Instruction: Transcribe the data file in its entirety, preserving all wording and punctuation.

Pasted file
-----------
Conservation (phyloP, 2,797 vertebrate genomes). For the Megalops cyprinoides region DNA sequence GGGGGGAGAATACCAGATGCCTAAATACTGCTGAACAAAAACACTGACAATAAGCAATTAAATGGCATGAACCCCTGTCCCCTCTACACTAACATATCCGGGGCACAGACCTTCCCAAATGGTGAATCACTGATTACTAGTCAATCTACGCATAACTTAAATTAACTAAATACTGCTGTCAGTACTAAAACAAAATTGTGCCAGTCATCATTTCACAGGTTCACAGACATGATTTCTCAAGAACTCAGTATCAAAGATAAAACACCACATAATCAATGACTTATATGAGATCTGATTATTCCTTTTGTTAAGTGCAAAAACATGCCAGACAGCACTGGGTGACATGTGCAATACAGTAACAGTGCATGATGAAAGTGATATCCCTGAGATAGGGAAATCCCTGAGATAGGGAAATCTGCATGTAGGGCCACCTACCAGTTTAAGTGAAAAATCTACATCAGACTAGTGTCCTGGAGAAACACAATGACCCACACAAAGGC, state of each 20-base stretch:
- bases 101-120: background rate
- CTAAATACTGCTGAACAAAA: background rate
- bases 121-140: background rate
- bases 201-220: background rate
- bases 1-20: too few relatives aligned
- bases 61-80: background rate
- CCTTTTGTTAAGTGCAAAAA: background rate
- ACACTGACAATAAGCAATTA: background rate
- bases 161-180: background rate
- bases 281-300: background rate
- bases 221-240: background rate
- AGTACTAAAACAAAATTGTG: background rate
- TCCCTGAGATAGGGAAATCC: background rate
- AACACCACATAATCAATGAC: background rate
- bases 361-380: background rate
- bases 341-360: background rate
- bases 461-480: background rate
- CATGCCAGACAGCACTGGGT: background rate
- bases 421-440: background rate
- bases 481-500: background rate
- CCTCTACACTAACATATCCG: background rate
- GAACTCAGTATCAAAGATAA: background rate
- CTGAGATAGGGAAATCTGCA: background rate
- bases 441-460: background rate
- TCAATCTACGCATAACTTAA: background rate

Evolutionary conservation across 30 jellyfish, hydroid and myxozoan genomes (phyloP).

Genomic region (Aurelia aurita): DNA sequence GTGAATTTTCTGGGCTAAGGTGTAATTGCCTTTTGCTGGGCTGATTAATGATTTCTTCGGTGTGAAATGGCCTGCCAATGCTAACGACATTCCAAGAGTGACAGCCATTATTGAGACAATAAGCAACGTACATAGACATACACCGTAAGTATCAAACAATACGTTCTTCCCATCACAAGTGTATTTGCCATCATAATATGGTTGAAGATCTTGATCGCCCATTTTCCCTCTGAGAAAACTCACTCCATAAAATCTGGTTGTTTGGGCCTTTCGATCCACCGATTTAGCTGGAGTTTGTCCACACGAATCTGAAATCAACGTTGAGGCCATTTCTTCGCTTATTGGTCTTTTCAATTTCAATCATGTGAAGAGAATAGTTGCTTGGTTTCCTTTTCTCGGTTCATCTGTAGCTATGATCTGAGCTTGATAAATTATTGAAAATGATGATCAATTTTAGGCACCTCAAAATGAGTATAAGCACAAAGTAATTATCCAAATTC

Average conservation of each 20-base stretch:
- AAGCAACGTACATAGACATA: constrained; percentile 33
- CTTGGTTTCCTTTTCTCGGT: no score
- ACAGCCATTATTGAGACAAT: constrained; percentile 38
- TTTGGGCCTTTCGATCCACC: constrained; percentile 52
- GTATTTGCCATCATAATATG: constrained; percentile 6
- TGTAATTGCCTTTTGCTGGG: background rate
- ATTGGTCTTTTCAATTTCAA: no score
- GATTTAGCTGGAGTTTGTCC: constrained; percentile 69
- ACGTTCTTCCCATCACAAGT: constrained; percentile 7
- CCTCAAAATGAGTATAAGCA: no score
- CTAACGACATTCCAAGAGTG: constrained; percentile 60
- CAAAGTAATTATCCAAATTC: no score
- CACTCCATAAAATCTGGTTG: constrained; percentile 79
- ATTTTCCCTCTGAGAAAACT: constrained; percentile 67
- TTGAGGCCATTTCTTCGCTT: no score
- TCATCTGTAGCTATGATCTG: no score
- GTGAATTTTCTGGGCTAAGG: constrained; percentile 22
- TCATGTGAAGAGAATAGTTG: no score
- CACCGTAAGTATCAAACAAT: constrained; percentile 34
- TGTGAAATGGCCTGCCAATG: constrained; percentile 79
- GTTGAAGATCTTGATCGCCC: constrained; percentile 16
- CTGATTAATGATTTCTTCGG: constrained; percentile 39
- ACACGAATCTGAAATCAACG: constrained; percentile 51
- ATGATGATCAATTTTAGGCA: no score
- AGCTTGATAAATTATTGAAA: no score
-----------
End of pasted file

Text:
Conservation (phyloP, 2,797 vertebrate genomes). For the Megalops cyprinoides region DNA sequence GGGGGGAGAATACCAGATGCCTAAATACTGCTGAACAAAAACACTGACAATAAGCAATTAAATGGCATGAACCCCTGTCCCCTCTACACTAACATATCCGGGGCACAGACCTTCCCAAATGGTGAATCACTGATTACTAGTCAATCTACGCATAACTTAAATTAACTAAATACTGCTGTCAGTACTAAAACAAAATTGTGCCAGTCATCATTTCACAGGTTCACAGACATGATTTCTCAAGAACTCAGTATCAAAGATAAAACACCACATAATCAATGACTTATATGAGATCTGATTATTCCTTTTGTTAAGTGCAAAAACATGCCAGACAGCACTGGGTGACATGTGCAATACAGTAACAGTGCATGATGAAAGTGATATCCCTGAGATAGGGAAATCCCTGAGATAGGGAAATCTGCATGTAGGGCCACCTACCAGTTTAAGTGAAAAATCTACATCAGACTAGTGTCCTGGAGAAACACAATGACCCACACAAAGGC, state of each 20-base stretch:
- bases 101-120: background rate
- CTAAATACTGCTGAACAAAA: background rate
- bases 121-140: background rate
- bases 201-220: background rate
- bases 1-20: too few relatives aligned
- bases 61-80: background rate
- CCTTTTGTTAAGTGCAAAAA: background rate
- ACACTGACAATAAGCAATTA: background rate
- bases 161-180: background rate
- bases 281-300: background rate
- bases 221-240: background rate
- AGTACTAAAACAAAATTGTG: background rate
- TCCCTGAGATAGGGAAATCC: background rate
- AACACCACATAATCAATGAC: background rate
- bases 361-380: background rate
- bases 341-360: background rate
- bases 461-480: background rate
- CATGCCAGACAGCACTGGGT: background rate
- bases 421-440: background rate
- bases 481-500: background rate
- CCTCTACACTAACATATCCG: background rate
- GAACTCAGTATCAAAGATAA: background rate
- CTGAGATAGGGAAATCTGCA: background rate
- bases 441-460: background rate
- TCAATCTACGCATAACTTAA: background rate

Evolutionary conservation across 30 jellyfish, hydroid and myxozoan genomes (phyloP).

Genomic region (Aurelia aurita): DNA sequence GTGAATTTTCTGGGCTAAGGTGTAATTGCCTTTTGCTGGGCTGATTAATGATTTCTTCGGTGTGAAATGGCCTGCCAATGCTAACGACATTCCAAGAGTGACAGCCATTATTGAGACAATAAGCAACGTACATAGACATACACCGTAAGTATCAAACAATACGTTCTTCCCATCACAAGTGTATTTGCCATCATAATATGGTTGAAGATCTTGATCGCCCATTTTCCCTCTGAGAAAACTCACTCCATAAAATCTGGTTGTTTGGGCCTTTCGATCCACCGATTTAGCTGGAGTTTGTCCACACGAATCTGAAATCAACGTTGAGGCCATTTCTTCGCTTATTGGTCTTTTCAATTTCAATCATGTGAAGAGAATAGTTGCTTGGTTTCCTTTTCTCGGTTCATCTGTAGCTATGATCTGAGCTTGATAAATTATTGAAAATGATGATCAATTTTAGGCACCTCAAAATGAGTATAAGCACAAAGTAATTATCCAAATTC

Average conservation of each 20-base stretch:
- AAGCAACGTACATAGACATA: constrained; percentile 33
- CTTGGTTTCCTTTTCTCGGT: no score
- ACAGCCATTATTGAGACAAT: constrained; percentile 38
- TTTGGGCCTTTCGATCCACC: constrained; percentile 52
- GTATTTGCCATCATAATATG: constrained; percentile 6
- TGTAATTGCCTTTTGCTGGG: background rate
- ATTGGTCTTTTCAATTTCAA: no score
- GATTTAGCTGGAGTTTGTCC: constrained; percentile 69
- ACGTTCTTCCCATCACAAGT: constrained; percentile 7
- CCTCAAAATGAGTATAAGCA: no score
- CTAACGACATTCCAAGAGTG: constrained; percentile 60
- CAAAGTAATTATCCAAATTC: no score
- CACTCCATAAAATCTGGTTG: constrained; percentile 79
- ATTTTCCCTCTGAGAAAACT: constrained; percentile 67
- TTGAGGCCATTTCTTCGCTT: no score
- TCATCTGTAGCTATGATCTG: no score
- GTGAATTTTCTGGGCTAAGG: constrained; percentile 22
- TCATGTGAAGAGAATAGTTG: no score
- CACCGTAAGTATCAAACAAT: constrained; percentile 34
- TGTGAAATGGCCTGCCAATG: constrained; percentile 79
- GTTGAAGATCTTGATCGCCC: constrained; percentile 16
- CTGATTAATGATTTCTTCGG: constrained; percentile 39
- ACACGAATCTGAAATCAACG: constrained; percentile 51
- ATGATGATCAATTTTAGGCA: no score
- AGCTTGATAAATTATTGAAA: no score